I'm considering a new proof of Euler's formula, but I'm not confident if my method works.

If $f(x+iy)= \cos(x)+i \sin(x)$, then we have $f_x/f=1$. Does it follow that $f(x+iy)=C \exp(x+ix)$ ?

Since $f\overline{f}=1$, we could infer that $f(x+iy)= \exp(ix)$.

EDIT: It was a typo to write $f_x/f=1$. Of course, $f_x/f=i$ and thus we just consider a function of $x$.

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    $\begingroup$ LaTeX tip: Use \cos, \sin, and \exp for operators typeset in roman with nice spacing. $\endgroup$ Nov 29, 2023 at 3:30
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    $\begingroup$ What is $f_x$? Why does $y$ disappear? $\endgroup$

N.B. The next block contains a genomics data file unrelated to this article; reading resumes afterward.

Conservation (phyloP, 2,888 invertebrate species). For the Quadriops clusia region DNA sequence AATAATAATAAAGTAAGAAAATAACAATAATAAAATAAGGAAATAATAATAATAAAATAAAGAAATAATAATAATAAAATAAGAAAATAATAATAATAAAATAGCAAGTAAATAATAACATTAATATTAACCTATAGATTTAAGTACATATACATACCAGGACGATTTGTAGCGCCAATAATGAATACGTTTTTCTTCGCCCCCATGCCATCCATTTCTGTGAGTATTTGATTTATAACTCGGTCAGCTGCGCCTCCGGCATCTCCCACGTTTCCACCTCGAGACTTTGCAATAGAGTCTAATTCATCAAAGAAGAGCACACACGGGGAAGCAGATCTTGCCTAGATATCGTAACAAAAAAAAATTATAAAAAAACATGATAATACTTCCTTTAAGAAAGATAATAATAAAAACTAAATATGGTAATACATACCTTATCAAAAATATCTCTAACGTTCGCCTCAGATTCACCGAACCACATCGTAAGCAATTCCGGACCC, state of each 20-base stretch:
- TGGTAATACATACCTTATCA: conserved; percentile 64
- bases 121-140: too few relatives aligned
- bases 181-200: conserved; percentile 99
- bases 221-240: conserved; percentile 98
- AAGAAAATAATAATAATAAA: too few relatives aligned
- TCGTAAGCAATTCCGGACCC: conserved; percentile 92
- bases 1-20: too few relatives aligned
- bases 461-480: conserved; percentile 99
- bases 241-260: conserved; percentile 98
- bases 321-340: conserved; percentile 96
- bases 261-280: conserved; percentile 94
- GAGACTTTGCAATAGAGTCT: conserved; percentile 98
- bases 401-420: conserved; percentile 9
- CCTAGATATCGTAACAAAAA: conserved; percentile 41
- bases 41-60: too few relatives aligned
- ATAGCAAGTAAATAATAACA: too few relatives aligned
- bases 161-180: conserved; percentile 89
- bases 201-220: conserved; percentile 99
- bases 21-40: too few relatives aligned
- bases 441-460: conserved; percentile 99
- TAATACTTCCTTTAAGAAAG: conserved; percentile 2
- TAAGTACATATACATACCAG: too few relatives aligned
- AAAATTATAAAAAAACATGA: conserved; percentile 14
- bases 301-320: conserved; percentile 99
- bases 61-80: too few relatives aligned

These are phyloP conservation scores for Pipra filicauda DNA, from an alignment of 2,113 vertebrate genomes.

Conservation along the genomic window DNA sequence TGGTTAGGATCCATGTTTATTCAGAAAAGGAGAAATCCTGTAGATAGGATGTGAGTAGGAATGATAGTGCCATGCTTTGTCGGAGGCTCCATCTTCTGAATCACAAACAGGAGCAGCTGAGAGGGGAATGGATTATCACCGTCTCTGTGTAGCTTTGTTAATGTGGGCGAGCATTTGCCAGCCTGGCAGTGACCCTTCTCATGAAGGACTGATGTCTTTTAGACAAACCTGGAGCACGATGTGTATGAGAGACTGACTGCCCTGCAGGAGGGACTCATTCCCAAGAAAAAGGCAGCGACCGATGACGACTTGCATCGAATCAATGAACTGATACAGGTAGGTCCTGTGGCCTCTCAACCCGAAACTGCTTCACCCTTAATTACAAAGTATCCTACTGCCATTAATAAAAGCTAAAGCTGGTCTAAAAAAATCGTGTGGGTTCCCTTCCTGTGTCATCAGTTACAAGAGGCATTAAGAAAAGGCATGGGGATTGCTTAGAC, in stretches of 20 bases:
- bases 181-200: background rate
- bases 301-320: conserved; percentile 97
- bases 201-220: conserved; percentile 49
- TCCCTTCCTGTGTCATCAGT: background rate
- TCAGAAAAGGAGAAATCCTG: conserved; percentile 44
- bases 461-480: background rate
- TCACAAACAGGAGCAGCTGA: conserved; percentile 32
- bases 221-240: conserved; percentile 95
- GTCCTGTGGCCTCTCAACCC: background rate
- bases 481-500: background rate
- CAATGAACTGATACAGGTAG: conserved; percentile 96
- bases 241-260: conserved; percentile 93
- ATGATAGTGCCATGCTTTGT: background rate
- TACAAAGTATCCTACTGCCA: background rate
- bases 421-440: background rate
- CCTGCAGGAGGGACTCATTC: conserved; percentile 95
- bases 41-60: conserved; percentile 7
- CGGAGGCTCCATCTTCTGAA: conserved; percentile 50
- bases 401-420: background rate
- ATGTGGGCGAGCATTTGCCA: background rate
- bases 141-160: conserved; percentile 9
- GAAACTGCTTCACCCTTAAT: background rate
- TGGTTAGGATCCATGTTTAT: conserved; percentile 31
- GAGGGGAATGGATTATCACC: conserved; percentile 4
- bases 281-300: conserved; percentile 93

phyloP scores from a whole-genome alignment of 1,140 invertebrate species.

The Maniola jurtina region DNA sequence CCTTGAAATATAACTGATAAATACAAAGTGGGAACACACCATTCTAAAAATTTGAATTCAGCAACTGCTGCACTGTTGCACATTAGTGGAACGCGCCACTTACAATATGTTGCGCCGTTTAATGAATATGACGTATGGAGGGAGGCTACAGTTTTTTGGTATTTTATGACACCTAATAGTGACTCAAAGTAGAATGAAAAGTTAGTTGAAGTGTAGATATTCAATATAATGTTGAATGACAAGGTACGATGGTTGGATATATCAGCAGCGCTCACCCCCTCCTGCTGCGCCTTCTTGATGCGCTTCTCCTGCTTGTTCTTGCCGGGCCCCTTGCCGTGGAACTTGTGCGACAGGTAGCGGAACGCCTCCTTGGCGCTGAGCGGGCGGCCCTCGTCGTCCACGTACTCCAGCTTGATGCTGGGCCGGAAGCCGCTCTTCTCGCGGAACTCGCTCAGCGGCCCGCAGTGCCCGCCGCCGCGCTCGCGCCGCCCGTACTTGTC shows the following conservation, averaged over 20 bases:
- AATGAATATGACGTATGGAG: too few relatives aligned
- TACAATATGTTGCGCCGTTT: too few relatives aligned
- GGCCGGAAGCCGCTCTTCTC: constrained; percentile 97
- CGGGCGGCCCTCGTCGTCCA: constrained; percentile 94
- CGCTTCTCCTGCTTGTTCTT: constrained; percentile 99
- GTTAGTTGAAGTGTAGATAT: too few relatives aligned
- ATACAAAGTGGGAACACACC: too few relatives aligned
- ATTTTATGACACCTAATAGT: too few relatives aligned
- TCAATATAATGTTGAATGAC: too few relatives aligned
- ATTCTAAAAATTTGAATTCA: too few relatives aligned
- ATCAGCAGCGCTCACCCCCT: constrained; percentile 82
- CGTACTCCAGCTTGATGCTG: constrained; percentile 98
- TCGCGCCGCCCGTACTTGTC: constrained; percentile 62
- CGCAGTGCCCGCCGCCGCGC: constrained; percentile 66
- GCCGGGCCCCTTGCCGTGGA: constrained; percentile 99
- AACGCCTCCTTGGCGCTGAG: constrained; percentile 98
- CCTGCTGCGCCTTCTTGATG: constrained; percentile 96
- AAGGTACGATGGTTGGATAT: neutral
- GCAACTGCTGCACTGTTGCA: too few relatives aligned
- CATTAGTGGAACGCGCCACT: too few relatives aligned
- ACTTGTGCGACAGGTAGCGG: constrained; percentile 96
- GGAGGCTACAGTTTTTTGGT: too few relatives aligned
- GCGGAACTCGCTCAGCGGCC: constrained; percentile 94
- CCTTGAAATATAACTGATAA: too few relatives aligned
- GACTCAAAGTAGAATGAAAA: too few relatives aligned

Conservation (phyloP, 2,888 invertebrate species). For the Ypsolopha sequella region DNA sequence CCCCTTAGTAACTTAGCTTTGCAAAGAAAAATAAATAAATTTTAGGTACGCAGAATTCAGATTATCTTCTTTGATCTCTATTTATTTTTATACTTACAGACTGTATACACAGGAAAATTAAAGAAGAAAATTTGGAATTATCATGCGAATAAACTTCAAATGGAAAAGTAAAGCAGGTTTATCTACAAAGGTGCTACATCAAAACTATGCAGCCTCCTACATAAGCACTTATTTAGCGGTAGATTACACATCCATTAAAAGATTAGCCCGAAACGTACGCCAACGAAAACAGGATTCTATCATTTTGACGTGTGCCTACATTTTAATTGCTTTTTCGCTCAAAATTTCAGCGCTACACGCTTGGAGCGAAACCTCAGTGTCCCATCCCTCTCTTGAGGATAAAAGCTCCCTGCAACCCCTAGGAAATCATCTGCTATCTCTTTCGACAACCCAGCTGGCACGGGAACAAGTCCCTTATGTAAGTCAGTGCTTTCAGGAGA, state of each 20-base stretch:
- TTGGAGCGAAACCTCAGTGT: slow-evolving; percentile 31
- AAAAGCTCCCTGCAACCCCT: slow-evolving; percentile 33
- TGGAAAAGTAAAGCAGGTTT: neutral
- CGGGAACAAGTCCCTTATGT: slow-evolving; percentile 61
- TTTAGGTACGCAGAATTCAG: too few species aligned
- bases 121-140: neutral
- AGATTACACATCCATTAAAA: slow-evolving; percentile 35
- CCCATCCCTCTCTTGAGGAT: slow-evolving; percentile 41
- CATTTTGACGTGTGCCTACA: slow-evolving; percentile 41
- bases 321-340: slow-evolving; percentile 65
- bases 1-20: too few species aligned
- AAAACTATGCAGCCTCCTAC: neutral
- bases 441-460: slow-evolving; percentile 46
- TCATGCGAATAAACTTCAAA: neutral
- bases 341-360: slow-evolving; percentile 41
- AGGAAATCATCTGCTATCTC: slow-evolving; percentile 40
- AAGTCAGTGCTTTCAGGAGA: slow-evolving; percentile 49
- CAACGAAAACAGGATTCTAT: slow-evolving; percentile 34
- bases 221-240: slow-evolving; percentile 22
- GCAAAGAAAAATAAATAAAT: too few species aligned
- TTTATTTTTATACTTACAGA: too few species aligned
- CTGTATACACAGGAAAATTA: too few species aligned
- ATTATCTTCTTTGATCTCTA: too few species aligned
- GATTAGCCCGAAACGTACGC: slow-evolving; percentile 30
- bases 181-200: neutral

– angryavian
    Nov 29, 2023 at 3:59

1 Answer 1


The spirit of your argument looks okay, but I don’t see the need for $y$. Instead, define $f:\mathbb{R}\to\mathbb{C}$, $f(x) = \cos x + i\sin x$. Then $f’/f = (\log f)’$ is a logarithmic derivative, and we have

$$ (\log f)’ = i\quad \Longrightarrow\quad f(x) = Ce^{ix}.$$

A quick comparison with $f(0)$ then shows that $C=1$, and so $f(x)=e^{ix}$ as desired.

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    $\begingroup$ Thanks for answering. That looks like a nice way to derive the identity. $\endgroup$
    – Hulkster
    Nov 29, 2023 at 4:25

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